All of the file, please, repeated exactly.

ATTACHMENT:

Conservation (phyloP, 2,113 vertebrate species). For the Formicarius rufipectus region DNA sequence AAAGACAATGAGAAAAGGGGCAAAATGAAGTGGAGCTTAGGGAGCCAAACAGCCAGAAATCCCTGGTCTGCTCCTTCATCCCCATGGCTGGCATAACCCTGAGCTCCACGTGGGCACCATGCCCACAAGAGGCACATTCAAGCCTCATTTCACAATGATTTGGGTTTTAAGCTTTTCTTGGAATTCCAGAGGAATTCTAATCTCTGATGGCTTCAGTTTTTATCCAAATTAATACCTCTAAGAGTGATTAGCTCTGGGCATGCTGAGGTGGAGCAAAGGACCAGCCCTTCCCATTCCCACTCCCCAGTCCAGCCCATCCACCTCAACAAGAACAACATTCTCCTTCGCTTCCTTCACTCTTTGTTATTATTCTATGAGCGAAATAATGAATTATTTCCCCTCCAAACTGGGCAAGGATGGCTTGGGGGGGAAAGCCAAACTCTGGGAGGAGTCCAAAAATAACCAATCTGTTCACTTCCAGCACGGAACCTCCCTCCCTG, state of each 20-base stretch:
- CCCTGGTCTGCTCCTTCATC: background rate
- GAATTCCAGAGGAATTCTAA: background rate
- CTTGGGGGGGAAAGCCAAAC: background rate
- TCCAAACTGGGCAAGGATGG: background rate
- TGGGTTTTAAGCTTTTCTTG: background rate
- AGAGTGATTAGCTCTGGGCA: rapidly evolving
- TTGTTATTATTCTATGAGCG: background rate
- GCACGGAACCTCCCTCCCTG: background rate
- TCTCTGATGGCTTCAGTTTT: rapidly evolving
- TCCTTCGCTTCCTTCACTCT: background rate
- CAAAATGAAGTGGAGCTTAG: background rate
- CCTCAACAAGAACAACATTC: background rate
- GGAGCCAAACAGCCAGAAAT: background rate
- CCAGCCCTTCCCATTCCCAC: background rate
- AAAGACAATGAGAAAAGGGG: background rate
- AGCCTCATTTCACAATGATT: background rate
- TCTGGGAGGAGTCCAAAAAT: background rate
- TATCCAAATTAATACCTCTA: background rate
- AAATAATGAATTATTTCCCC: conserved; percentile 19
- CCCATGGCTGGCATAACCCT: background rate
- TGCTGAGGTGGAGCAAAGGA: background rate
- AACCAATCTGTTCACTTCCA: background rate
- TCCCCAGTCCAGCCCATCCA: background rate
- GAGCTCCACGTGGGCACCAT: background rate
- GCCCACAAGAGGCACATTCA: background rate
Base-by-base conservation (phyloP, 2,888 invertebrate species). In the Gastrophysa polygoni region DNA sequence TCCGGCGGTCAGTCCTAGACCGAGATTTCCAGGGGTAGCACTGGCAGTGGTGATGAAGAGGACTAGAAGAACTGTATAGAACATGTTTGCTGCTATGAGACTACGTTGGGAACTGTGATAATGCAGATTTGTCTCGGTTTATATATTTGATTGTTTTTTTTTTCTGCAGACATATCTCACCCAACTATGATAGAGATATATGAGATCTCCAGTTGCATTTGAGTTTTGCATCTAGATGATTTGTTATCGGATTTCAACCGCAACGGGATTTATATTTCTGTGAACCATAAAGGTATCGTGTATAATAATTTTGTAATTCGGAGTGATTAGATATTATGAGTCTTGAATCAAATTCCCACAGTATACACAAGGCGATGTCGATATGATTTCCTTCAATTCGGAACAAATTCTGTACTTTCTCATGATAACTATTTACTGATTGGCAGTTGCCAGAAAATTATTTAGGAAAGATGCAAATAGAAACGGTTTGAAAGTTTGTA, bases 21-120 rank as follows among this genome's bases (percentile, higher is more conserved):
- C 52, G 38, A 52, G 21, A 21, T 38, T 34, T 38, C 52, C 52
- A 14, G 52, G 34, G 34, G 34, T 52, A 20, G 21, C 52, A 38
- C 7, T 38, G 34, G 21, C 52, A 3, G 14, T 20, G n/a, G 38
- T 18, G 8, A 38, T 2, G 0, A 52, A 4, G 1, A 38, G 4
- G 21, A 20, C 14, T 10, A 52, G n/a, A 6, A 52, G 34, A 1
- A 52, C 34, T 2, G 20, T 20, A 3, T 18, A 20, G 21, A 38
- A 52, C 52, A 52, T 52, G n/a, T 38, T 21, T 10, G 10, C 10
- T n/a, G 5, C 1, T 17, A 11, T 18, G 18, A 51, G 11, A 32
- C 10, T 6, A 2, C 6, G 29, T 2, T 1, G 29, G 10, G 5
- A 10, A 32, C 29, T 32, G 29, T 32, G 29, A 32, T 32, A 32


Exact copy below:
Conservation (phyloP, 2,113 vertebrate species). For the Formicarius rufipectus region DNA sequence AAAGACAATGAGAAAAGGGGCAAAATGAAGTGGAGCTTAGGGAGCCAAACAGCCAGAAATCCCTGGTCTGCTCCTTCATCCCCATGGCTGGCATAACCCTGAGCTCCACGTGGGCACCATGCCCACAAGAGGCACATTCAAGCCTCATTTCACAATGATTTGGGTTTTAAGCTTTTCTTGGAATTCCAGAGGAATTCTAATCTCTGATGGCTTCAGTTTTTATCCAAATTAATACCTCTAAGAGTGATTAGCTCTGGGCATGCTGAGGTGGAGCAAAGGACCAGCCCTTCCCATTCCCACTCCCCAGTCCAGCCCATCCACCTCAACAAGAACAACATTCTCCTTCGCTTCCTTCACTCTTTGTTATTATTCTATGAGCGAAATAATGAATTATTTCCCCTCCAAACTGGGCAAGGATGGCTTGGGGGGGAAAGCCAAACTCTGGGAGGAGTCCAAAAATAACCAATCTGTTCACTTCCAGCACGGAACCTCCCTCCCTG, state of each 20-base stretch:
- CCCTGGTCTGCTCCTTCATC: background rate
- GAATTCCAGAGGAATTCTAA: background rate
- CTTGGGGGGGAAAGCCAAAC: background rate
- TCCAAACTGGGCAAGGATGG: background rate
- TGGGTTTTAAGCTTTTCTTG: background rate
- AGAGTGATTAGCTCTGGGCA: rapidly evolving
- TTGTTATTATTCTATGAGCG: background rate
- GCACGGAACCTCCCTCCCTG: background rate
- TCTCTGATGGCTTCAGTTTT: rapidly evolving
- TCCTTCGCTTCCTTCACTCT: background rate
- CAAAATGAAGTGGAGCTTAG: background rate
- CCTCAACAAGAACAACATTC: background rate
- GGAGCCAAACAGCCAGAAAT: background rate
- CCAGCCCTTCCCATTCCCAC: background rate
- AAAGACAATGAGAAAAGGGG: background rate
- AGCCTCATTTCACAATGATT: background rate
- TCTGGGAGGAGTCCAAAAAT: background rate
- TATCCAAATTAATACCTCTA: background rate
- AAATAATGAATTATTTCCCC: conserved; percentile 19
- CCCATGGCTGGCATAACCCT: background rate
- TGCTGAGGTGGAGCAAAGGA: background rate
- AACCAATCTGTTCACTTCCA: background rate
- TCCCCAGTCCAGCCCATCCA: background rate
- GAGCTCCACGTGGGCACCAT: background rate
- GCCCACAAGAGGCACATTCA: background rate
Base-by-base conservation (phyloP, 2,888 invertebrate species). In the Gastrophysa polygoni region DNA sequence TCCGGCGGTCAGTCCTAGACCGAGATTTCCAGGGGTAGCACTGGCAGTGGTGATGAAGAGGACTAGAAGAACTGTATAGAACATGTTTGCTGCTATGAGACTACGTTGGGAACTGTGATAATGCAGATTTGTCTCGGTTTATATATTTGATTGTTTTTTTTTTCTGCAGACATATCTCACCCAACTATGATAGAGATATATGAGATCTCCAGTTGCATTTGAGTTTTGCATCTAGATGATTTGTTATCGGATTTCAACCGCAACGGGATTTATATTTCTGTGAACCATAAAGGTATCGTGTATAATAATTTTGTAATTCGGAGTGATTAGATATTATGAGTCTTGAATCAAATTCCCACAGTATACACAAGGCGATGTCGATATGATTTCCTTCAATTCGGAACAAATTCTGTACTTTCTCATGATAACTATTTACTGATTGGCAGTTGCCAGAAAATTATTTAGGAAAGATGCAAATAGAAACGGTTTGAAAGTTTGTA, bases 21-120 rank as follows among this genome's bases (percentile, higher is more conserved):
- C 52, G 38, A 52, G 21, A 21, T 38, T 34, T 38, C 52, C 52
- A 14, G 52, G 34, G 34, G 34, T 52, A 20, G 21, C 52, A 38
- C 7, T 38, G 34, G 21, C 52, A 3, G 14, T 20, G n/a, G 38
- T 18, G 8, A 38, T 2, G 0, A 52, A 4, G 1, A 38, G 4
- G 21, A 20, C 14, T 10, A 52, G n/a, A 6, A 52, G 34, A 1
- A 52, C 34, T 2, G 20, T 20, A 3, T 18, A 20, G 21, A 38
- A 52, C 52, A 52, T 52, G n/a, T 38, T 21, T 10, G 10, C 10
- T n/a, G 5, C 1, T 17, A 11, T 18, G 18, A 51, G 11, A 32
- C 10, T 6, A 2, C 6, G 29, T 2, T 1, G 29, G 10, G 5
- A 10, A 32, C 29, T 32, G 29, T 32, G 29, A 32, T 32, A 32